2 Years Later: Have Black Lives Changed?


Dr. Phil devotes his platform to analyzing how life has changed for Black Americans in the almost two years since the tragic deaths of Ahmaud Arbery, Breonna Taylor, and George Floyd, and the subsequent widespread Black Lives Matter protests demanding racial equality.


Dr. Phil meets professor Dr. Shaun Harper from USC, who says that while he remains an optimist, he claims to have not seen nearly enough effective change in society to start the process of creating equality and justice between Black and white Americans. Former BLM activist Rashad Turner says he quit the movement because, according to him, they did not prioritize education for Black children.


Dr. Phil also meets the President of the National Association of Real Estate Brokers, Lydia Pope, who says Black people still don’t have equity in lending or in many other areas that govern us. Then, anti-racist attorney Natasha Scruggs joins the conversation and says Black communities are fighting on a daily basis to achieve equality and a better life for their children.


Plus, white ally Allison Mahaley joins the conversation with what she believes white people should understand. Watch while Rashad and Natasha engage in a spirited conversation about what needs to change in the Black community for equity to be realized. And, Dr. Phil visits a Black-owned, Black-run restaurant in South Los Angeles, Alta Adams, to break bread with owner and chef Keith Corbin, who says being a Black business owner is as challenging as it is rewarding.


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Quotes:

  • "Someone actually gave me an opportunity. They saw the value in me!”- Keith Corbin

  • “Juneteenth has become a Federal holiday, but critics have called this, and other changes performative, and superficial which brings us to this question… It is now two years later and exactly what has changed for the average, Black American.” - Dr. Phil

  • “We all want the opportunity to exercise that right to vote. But the question that always comes up in my community is, do we see those votes translate to Black lives actually improving?”- Dr. Harper

  • “This is about unconscious bias. So anti-Black bias is so predominant in our country.” - Allison Mahaley


Resources:

  • ALLY CONVERSATION TOOLKIT An Initiative of The Dialogue Company Helping people have a productive dialogue with others about Racism The Ally Conversation Toolkit helps anti-racism allies do their part in the fight against racism. We empower and equip them with the R.A.C.E. Method, a unique dialogic approach designed from best practices of non-violent communication (listening, storytelling, and compassion) and the neuroscience of persuasion. With your help, we are working to move the racism needle in America. https://thedialoguecompany.com/signature-initiatives/ally-conversation-toolkit/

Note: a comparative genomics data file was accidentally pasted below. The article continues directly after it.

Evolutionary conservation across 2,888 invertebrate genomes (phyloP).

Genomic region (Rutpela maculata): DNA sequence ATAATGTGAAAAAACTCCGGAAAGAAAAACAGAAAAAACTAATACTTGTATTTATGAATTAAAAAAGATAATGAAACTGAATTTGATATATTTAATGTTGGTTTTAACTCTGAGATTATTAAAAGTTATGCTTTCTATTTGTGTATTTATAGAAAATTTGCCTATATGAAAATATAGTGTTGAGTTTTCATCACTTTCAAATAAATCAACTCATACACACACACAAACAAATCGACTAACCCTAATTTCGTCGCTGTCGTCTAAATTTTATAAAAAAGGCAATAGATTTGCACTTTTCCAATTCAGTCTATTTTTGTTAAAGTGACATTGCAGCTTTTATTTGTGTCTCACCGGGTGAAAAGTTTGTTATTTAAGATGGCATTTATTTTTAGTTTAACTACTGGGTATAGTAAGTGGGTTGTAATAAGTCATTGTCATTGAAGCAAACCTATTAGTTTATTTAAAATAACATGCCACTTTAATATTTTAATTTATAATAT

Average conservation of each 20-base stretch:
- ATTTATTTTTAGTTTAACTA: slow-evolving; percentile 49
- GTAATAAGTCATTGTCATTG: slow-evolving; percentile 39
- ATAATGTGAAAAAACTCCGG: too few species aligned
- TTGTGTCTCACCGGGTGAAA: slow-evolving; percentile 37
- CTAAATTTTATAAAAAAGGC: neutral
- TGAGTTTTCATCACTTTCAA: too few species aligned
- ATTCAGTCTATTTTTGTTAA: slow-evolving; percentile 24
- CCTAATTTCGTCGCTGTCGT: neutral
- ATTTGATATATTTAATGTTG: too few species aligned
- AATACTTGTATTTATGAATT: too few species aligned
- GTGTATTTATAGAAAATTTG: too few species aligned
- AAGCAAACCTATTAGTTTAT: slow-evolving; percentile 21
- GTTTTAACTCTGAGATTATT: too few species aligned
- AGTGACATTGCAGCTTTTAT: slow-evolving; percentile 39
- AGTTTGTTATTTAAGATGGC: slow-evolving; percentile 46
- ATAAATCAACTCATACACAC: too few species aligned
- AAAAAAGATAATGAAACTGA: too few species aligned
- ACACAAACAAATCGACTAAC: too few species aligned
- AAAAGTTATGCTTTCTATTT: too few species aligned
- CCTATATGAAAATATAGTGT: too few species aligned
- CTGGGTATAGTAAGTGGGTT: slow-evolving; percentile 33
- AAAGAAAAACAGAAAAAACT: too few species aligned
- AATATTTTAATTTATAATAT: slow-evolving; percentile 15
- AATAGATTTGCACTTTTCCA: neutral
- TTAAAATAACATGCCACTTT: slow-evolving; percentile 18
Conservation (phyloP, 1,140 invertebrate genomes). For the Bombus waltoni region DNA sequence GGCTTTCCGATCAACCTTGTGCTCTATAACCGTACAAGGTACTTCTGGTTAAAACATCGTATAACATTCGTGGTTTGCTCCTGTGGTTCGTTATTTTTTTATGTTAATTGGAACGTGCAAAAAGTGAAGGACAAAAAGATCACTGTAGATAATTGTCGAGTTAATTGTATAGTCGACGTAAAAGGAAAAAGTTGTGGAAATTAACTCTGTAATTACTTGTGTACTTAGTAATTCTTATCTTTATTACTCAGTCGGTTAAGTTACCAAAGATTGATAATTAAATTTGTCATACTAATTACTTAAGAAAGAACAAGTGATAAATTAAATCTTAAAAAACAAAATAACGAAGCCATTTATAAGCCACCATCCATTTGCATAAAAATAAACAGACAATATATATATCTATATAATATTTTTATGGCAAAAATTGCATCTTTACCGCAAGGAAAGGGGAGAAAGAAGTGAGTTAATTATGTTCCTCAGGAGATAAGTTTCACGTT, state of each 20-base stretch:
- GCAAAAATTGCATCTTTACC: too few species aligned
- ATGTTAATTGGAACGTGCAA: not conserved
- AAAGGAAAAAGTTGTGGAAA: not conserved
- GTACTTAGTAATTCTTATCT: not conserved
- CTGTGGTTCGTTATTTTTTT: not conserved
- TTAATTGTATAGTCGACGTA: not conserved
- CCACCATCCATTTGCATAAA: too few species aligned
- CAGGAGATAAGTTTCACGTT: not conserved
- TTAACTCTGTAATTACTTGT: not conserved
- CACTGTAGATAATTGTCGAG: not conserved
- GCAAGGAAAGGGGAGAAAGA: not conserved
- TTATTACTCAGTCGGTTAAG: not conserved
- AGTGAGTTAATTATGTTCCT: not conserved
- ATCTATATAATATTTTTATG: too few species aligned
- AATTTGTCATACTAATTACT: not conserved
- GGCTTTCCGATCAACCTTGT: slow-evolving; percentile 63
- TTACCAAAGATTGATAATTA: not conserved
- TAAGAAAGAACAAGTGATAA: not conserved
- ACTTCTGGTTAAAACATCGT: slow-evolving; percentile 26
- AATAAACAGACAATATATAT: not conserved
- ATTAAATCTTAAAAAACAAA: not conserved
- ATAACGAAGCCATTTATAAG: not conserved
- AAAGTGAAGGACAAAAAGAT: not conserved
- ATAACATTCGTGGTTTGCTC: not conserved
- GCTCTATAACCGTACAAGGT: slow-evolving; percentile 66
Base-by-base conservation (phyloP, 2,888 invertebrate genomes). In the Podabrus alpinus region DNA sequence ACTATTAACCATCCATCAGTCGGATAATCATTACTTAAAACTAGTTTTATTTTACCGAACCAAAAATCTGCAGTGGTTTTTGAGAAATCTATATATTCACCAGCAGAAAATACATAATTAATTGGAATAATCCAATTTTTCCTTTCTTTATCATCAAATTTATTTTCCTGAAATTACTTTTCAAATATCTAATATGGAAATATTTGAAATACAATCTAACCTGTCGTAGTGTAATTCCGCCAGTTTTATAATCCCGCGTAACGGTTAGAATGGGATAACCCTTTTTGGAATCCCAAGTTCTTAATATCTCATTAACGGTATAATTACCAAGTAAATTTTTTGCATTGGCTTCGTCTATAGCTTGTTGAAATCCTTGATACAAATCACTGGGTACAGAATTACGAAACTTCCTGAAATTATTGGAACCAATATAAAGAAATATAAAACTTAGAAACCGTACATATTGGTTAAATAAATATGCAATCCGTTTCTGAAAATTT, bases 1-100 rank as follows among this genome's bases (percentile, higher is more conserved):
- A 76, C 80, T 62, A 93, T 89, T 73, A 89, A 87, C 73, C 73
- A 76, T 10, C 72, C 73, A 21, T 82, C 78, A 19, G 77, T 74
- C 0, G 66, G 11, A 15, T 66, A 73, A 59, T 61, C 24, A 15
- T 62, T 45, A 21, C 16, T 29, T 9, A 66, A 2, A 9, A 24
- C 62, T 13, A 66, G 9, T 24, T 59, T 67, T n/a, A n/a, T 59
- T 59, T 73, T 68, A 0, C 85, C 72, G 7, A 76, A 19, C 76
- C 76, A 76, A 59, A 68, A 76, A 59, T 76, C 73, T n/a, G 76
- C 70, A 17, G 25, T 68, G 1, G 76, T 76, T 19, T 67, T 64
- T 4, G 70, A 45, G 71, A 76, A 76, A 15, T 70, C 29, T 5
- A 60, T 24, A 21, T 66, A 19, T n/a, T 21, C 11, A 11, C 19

• Race In The Workplace Join Shaun Harper, one of the world’s leading racial equity experts, and Zoom’s Chief Diversity Officer Damien Hooper-Campbell, for a multi-part series focused on practical approaches to improving and advancing racial equity, diversity, and inclusion in organizations. https://time.com/race-in-the-workplace/

Research

AVG. AMERICAN’S GROWING CONCERNS ABOUT RACISM (2020)

  • 60% say racism ‘big problem in US’ (49% in 2015)

  • 19%: racism most imp. problem in country (highest figure since 1968, 20%)

  • 51%: the way racial minorities treated in criminal justice system ‘very big problem’ (44% in 2018)

  • 42%: Black ppl treated less fairly than whites when seeking med treatment (33% in 2019)

  • 60%: new civil rights laws needed to reduce discrimination against Black Americans

Source: Commonwealth Fund/New York Times/Harvard T.H.

Chan School of Public Health



WHAT HAS CHANGED SINCE GEORGE FLOYD’S MURDER 2020- 2021:

  • Over 240 proposed police reform bills including:

4 states limiting officer immunity

5 states restricting ‘No-Knock’ warrants

10 states mandating body cams

16 states restricting neck restraints

  • Corporations pledged over $49B to address racial inequality

  • 1/4/21: Bill ‘H.R.40’ introduced to examine slavery & discrimination in US from 1619 to present & recommend appropriate remedies/reparations.